Award Winner brings together communities through cuisine

Venkat Raman

Auckland, February 17, 2019

Visitors to one of the segments of the ‘Auckland Fringe Festival’ next weekend will have opportunities to attend two community workshops conducted by an expert on culinary art and several other fields of activity.

Renu Sikka

Renu Sikka will conduct the Workshops, one each at the Onehunga Community Centre (located at 83 Church Street, Onehunga) on Saturday, February 23, 2019 and at the Wesley Community Centre (located at 740 Sandringham Road Extension in Mt Roskill) on Sunday, February 24, 2019. The Workshops will be held on both days from 11 am to 3 pm.

Social Enterprise

The Workshops, leading up to a Photo Exhibition, will be held under her not-for-profit social enterprise called, ‘Our Stories on Plate.’

A team leader and teacher at the Henderson Primary School in West Auckland, she is a multitalented woman- a creative chef, writer, publisher, entrepreneur and Yoga teacher.

She said that ‘Our Stories on Plate,’ aims to empower migrant and refugee women through culinary art.

Empowering migrants and refugees

“This enterprise provides an effective platform for migrant and refugee women to build connections through food, sharing recipes, storytelling and recounting experiences and developing better understanding of other cultures, cuisine and cooking techniques. ‘Our Stories on Plate,’ also helps communities through supper clubs, pop-up dinners and weekend workshops,” she said.

Ms Sikka said that the workshops, called, ‘MindFeast,’ include creative writing, poetry and photography.

‘MindFeast’ empower women

Ado Mizero, a migrant from Africa, who attended her Workshops, said that each of them is a ‘great balance of worshipping, meeting new people and sharing incredible food.’

“Renu is an enthusiastic and encouraging facilitator as well as a participant like any of us. It was a fantastic experience,” she said.

Building connections

Ms Sikka said that Food has the power to bring people together.

“Eating together and sharing stories can build relationships, creating more diverse, connected, inclusive and welcoming communities. Breaking Bread is one of the simplest and often most effective forms of diplomacy,” she said.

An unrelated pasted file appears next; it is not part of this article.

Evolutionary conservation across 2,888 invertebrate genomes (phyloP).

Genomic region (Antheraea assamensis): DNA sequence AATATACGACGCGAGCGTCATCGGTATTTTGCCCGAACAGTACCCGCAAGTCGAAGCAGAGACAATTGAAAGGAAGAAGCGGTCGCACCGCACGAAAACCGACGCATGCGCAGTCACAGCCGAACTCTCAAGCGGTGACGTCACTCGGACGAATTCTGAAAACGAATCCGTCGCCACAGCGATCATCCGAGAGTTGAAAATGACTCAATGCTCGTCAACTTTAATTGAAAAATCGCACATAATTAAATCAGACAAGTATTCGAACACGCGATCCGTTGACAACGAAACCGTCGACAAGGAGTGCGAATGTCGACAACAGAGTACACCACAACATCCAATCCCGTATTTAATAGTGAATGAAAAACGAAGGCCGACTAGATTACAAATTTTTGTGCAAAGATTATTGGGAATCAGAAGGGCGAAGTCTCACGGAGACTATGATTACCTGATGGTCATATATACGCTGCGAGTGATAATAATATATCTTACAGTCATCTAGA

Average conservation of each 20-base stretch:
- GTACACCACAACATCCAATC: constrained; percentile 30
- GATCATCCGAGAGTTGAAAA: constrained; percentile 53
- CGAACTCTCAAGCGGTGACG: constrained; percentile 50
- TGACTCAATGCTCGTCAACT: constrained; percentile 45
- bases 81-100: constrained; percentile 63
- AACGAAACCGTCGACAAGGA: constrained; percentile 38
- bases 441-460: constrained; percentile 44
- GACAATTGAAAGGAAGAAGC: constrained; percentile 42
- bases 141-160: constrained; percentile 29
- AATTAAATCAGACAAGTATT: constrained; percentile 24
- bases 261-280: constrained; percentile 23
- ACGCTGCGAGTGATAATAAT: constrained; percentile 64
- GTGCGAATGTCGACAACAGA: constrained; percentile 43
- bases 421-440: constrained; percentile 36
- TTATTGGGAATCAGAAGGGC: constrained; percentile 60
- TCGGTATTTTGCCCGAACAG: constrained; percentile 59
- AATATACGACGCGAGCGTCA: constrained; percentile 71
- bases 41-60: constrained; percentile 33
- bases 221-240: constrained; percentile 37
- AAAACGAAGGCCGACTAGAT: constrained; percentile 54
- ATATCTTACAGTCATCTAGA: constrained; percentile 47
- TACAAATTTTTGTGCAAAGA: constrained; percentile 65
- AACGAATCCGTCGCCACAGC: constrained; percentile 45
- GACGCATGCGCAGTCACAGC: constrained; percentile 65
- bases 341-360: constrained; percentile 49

Culinary Art transcends nationalities

She believes that cooking and eating is a part of the social fabric that underpins our day-to-day lives.

“All conversations with our colleagues, family and friends, or even strangers always include food. Sharing our personal stories through food connects people diverse cultural backgrounds,” she said.

Third World Cooking

Ms Sikka is currently working on a ‘Pop-up Dinner’ series called ‘Third World Cooking’ through which she hopes to use the power of a good meal to bring women together and share their stories through a Cook Book, which she hopes to publish soon.

A display of ingredients and spices

“The menu for this series will be based on dishes contributed by migrant and refugee women as a tribute to those who were displaced from their own country due to conflicts or any other reasons,” she said.

Awards and Citations

Encouraged by the support that she receives from Auckland City Council, Creative Communities NZ  and Local board funding, Ms Sikka has been organising workshops and community events which are also attracting women from the Pacifica, Maori and other ethnicities.

She recently won the ‘Women’s Fund Award’ of Auckland Founda+ion and was nominated for a Sector Award by ‘Refugees as Survivors New Zealand’ Mangere in recognition of her services to the migrant and refugee communities.

For more information on ‘Our Stories on Plate,’ and to register for Workshops, please contact Renu Sikka on 027-3536337.

(All pictures supplied by Renu Sikka)

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